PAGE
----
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Treasury of Irish Eloquence: Being a Compendium of Irish Oratory and Literature
Visualização completa - 1887
America answer appear assertion authority believe bill blood body British called Catholic cause character charge Church common consider constitution court crown death duty effect enemies England English established evidence existence fact faith Father feel followed force friends Froude gentlemen give given hand head heard heart heaven honorable hope human interest Ireland Irish Irishmen judge jury justice king land learned letter liberty lived look Lord means measure meet mind minister nature never noble object once opinion Parliament party passed peace person political present principle Protestant question reason received religion repeal representative respect speak speech spirit stand suffered suppose tell things thought tion trade true turn Union virtue whole wish
Página 143 - He poured, to lord and lady gay, The unpremeditated lay: Old times were changed, old manners gone; A stranger filled the Stuarts' throne; The bigots of the iron time Had called his harmless art a crime.
Página 784 - I impeach him in the name of the people of India, whose laws, rights and liberties he has subverted; whose properties he has destroyed; whose country he has laid waste and desolate. I impeach him in the name and by virtue of those eternal laws of justice which he has violated. I impeach him in the name of human nature itself, which he has cruelly outraged, injured and oppressed, in both sexes, in every age, rank, situation, and condition of life.
Página 871 - Let no man dare, when I am dead, to charge me with dishonor; let no man attaint my memory by believing that I could have engaged in any cause but that of my country's liberty and independence...
Página 783 - I believe, my lords, that the sun, in his beneficent progress round the world, does not behold a more glorious sight than that of men, separated from a remote people by the material bounds and barriers of nature, united by the bond of a social and moral community; all the Commons of England resenting, as their own, the indignities and cruelties, that are offered to all the people of India.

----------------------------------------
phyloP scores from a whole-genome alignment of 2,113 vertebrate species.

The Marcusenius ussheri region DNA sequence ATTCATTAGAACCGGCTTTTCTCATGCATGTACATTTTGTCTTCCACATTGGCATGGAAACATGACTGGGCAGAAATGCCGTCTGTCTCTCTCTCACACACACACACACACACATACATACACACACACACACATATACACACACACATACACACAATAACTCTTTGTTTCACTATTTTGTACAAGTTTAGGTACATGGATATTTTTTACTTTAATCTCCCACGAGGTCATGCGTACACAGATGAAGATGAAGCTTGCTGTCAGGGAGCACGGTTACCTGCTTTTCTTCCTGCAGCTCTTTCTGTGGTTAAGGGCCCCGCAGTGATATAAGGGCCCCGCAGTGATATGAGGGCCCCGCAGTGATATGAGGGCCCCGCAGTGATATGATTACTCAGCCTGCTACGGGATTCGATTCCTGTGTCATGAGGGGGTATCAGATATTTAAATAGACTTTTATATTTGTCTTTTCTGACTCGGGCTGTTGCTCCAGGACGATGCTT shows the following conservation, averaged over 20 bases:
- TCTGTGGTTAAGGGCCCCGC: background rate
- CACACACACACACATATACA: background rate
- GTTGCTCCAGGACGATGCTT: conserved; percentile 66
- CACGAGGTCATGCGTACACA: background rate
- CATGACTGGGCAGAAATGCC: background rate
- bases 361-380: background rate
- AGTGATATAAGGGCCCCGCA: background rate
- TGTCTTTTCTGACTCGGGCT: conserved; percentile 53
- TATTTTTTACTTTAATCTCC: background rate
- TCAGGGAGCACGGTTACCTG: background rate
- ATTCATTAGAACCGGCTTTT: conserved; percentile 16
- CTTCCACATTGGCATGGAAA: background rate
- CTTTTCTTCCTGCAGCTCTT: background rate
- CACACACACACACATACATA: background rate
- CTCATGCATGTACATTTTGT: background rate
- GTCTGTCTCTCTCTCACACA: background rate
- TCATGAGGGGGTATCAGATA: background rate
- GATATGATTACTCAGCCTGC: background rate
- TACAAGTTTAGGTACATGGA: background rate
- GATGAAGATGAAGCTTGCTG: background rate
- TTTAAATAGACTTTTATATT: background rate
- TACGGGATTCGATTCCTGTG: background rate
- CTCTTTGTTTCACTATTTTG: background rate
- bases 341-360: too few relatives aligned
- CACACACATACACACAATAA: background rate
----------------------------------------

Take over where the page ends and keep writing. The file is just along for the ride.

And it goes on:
Página 58 - And ye shall hear of wars and rumours of wars: see that ye be not troubled: for all these things must come to pass, but the end is not yet. For nation shall rise against nation, and kingdom against kingdom: and there shall be famines, and pestilences, and earthquakes, in divers places. All these are the beginning of sorrows.
Página 609 - Has he completely done ? He was unparliamentary from the beginning to the end of his speech. There was scarce a word he uttered that was not a violation of the privileges of the House; but I did not call him to order — why? because the limited talents of some men render it impossible for them to be severe without being unparliamentary. But before I sit down I shall show him how to be severe and parliamentary at the same time.
Página 872 - I have but one request to ask at my departure from this world - it is the charity of its silence ! Let no man write my epitaph: for as no man who knows my motives dare now vindicate them, let not prejudice or ignorance asperse them.
Página 760 - ... cabinet so variously inlaid; such a piece of diversified mosaic ; such a tesselated pavement without cement ; here a bit of black stone, and there a bit of white ; patriots and courtiers, king's friends and republicans; whigs and tories; treacherous friends and open enemies ; that it was indeed a very curious show ; but utterly unsafe to touch, and unsure to stand on.
Página 753 - I stood near him ; and his face, to use the expression of the Scripture of the first martyr, ' his face was as if it had been the face of an angel.' I do not know how others feel, but if I had stood in that situation, I never would have exchanged it for all that kings in their profusion could bestow.